Infection of MVNP-NIH3T3 cells with two different shTBK1 lentivirus clones decreased the levels of TBK1, ATF7, and TAF12 protein, although shTBK1 lentivirus #2 was more effective (Fig. 4C). Therefore, we utilized shTBK1 lentivirus #2 for all our additional studies. EV- and MVNP-NIH3T3 cells were transduced with both scrambled control (SCR) and shTBK1 lentiviruses. Puromycin was added at 6 days post-infection and thereafter. At 38 days post-infection, TBK1 protein expression levels were assessed by Western blotting, which revealed that the MVNP-increased TBK1 protein was significantly decreased by the shTBK1 (Fig. 4D, lower band in doublet). ELISA analysis of cell culture supernatants revealed that secreted IL-6 protein levels were equivalent in supernatants from SCR and shTBK1 lentivirus-transduced EV-NIH3T3 cells, indicating that TBK1 signaling does not regulate the basal production of IL-6 in these cells (Fig. 4E). As expected, there was much higher IL-6 in the supernatants from SCR lentivirus-transduced MVNP-NIH3T3 cells than in shTBK1 lentivirus-transduced EV-NIH3T3 cells. Most importantly, TBK1 downregulation by shTBK1 lentivirus decreased the ability of MVNP to increase IL-6 so dramatically that the MVNP-NIH3T3 cells produced only slightly more than the EV-NIH3T3 cells (Fig. 4E).
Knockdown of TBK1 in MVNP-expressing osteoclast progenitors impaired the increase in osteoclast formation induced by RANKL and TNF-α
To determine whether TBK1 is required for MVNP induction of a pagetic osteoclast phenotype, we first treated BMM from WT and TRAP-MVNP mice with the TBK1/IKKϵ inhibitor BX795 and analyzed the effect on IL6 gene expression. Consistent with our results in NIH3T3 cells (Fig. 4A), the MVNP-elevated IL6 mRNA expression was dose-dependently inhibited by BX795 (Fig. 5A). We then used the shTBK1 and SCR lentiviruses to infect, aided by magnetofection, the nonadherent BMM from WT and TG-MVNP mice. The shTBK1 lentivirus markedly reduced the TBK1 protein in both WT and TG-MVNP cells after 1 day RANKL exposure (Fig. 5B). TRAP staining of RANKL-treated BMM showed that MVNP still increased the osteoclast number obtained from BMM infected with the SCR lentivirus when compared with WT. Importantly, TBK1 knockdown blocked the increased osteoclast formation from TG-MVNP BMM (Fig. 5C and Supplemental Fig. S5A). The SCR lentivirus did not prevent MVNP from increasing the mRNA levels of IL6 (Fig. 5D) and the osteoclast marker genes RANK and Ctsk (Fig. 5E). The shTBK1 lentivirus in WT osteoclasts did not affect the mRNA levels of IL6 and the osteoclast marker gene RANK but was slightly inhibitory for expression of Ctsk mRNA. Importantly, the shTBK1 lentivirus strongly decreased the MVNP effects on expression of IL6, RANK, and Ctsk. To confirm these effects are not caused by a variation in transduction efficiency, we did qPCR to assay the mRNA levels of the puromycin resistance gene (Puro) expressed by the lentiviruses used and found similar levels in each of the groups, indicating that the transduction efficiencies in the four cell populations were similar (Supplemental Fig. S5B).
A similar experiment with TNF-α revealed that knockdown of TBK1 also impaired the MVNP-induced increased response of osteoclast progenitors to TNF-α, completely blocking the MVNP effects on osteoclast formation, as well as IL6, RANK, and Ctsk mRNA expression (Supplemental Fig. S6). These results demonstrate that there is an even tighter requirement for TBK1 function for MVNP to induce pagetic osteoclasts in response to TNF-α treatment than observed with RANKL. Together, these data demonstrate that TBK1 mediates the MVNP-induced increased response of osteoclast progenitors to RANKL and TNF-α.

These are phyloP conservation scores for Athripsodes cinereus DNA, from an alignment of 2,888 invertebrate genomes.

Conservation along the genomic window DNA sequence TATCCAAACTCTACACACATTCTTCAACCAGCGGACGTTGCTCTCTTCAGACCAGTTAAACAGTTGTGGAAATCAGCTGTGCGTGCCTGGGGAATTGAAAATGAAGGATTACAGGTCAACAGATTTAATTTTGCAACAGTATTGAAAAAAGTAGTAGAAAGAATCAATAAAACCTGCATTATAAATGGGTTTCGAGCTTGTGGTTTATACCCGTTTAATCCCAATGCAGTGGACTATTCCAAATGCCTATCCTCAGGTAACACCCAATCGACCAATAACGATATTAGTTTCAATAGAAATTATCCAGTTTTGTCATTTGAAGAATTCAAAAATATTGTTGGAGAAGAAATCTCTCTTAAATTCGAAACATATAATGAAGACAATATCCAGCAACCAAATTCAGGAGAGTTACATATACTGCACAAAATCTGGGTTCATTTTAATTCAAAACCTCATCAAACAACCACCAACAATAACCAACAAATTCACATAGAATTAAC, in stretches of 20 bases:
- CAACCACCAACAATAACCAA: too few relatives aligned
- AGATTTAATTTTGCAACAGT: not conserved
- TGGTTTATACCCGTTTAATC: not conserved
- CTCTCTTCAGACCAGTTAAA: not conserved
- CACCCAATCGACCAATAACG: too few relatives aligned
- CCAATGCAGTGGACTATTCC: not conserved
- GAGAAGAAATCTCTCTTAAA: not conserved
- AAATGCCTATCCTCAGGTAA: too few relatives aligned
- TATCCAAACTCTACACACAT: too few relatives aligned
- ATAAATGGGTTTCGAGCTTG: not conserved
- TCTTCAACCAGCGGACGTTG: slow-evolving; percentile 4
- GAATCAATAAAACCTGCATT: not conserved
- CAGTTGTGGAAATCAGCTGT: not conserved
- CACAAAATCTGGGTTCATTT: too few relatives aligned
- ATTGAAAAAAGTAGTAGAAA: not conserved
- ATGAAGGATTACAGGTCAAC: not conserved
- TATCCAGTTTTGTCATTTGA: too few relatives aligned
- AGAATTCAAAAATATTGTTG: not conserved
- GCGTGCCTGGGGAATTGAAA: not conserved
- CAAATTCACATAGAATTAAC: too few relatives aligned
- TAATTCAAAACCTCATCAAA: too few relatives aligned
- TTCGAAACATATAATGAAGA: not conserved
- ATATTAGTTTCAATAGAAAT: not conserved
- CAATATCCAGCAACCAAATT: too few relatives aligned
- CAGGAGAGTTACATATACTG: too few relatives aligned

Osteoclasts expressing MVNP display a pagetic phenotype.[1, 10, 11] We found that MVNP activates NF-κB, increases IL-6 production, and induces pagetic osteoclast formation through an alternative pathway that involves activation of TBK1. The presence of MVNP increased TBK1 in the four cell types examined (RAW264.7, NIH3T3, HEK293, and primary BMM) and TBK1 activation as reflected in the increased amount of phosphorylated-Ser172-TBK1. Overexpression of TBK1 in the cell lines increased expression of both co-transfected IL6 promoter luciferase reporters and the endogenous IL6 gene, indicating that the large increase in TBK1 promoted auto-activation of TBK1 that resulted in activation of the IL6 gene. Increased expression of IL-6 is not only a marker of a pagetic osteoclast but also is required for MVNP-expressing mice to form pagetic osteoclasts and bone lesions and is not induced by the p62P392L mutant.[1, 2, 10, 11] Inhibition of TBK1 by BX795 or knockdown of TBK1 by shTBK1 lentivirus blocked the capacity of MVNP to upregulate IL6 gene expression in both NIH3T3 cells and primary BMM, as well as blocked the MVNP-induced increase in osteoclast numbers after RANKL or TNF-α stimulation. Interestingly, the presence of IKKϵ in the TBK1 knockdown cells could not compensate for the loss of TBK1, suggesting that TBK1 and IKKϵ are not functionally redundant in their capacity to transduce the MVNP signal to regulate IL6 expression and osteoclast formation. However, these data do not indicate that IKKϵ has no role in osteoclasts. RANKL rapidly upregulated both TBK1 and IKKϵ protein levels in BMM. Interestingly, we did not observe an effect of TBK1 knockdown on the osteoclast differentiation of BMM from WT mice. This may indicate that IKKϵ can compensate for loss of TBK1 during normal osteoclastogenesis. Together these data demonstrate that MVNP activation of TBK1 is required for upregulation of IL6 expression and formation of pagetic osteoclasts (Fig. 6).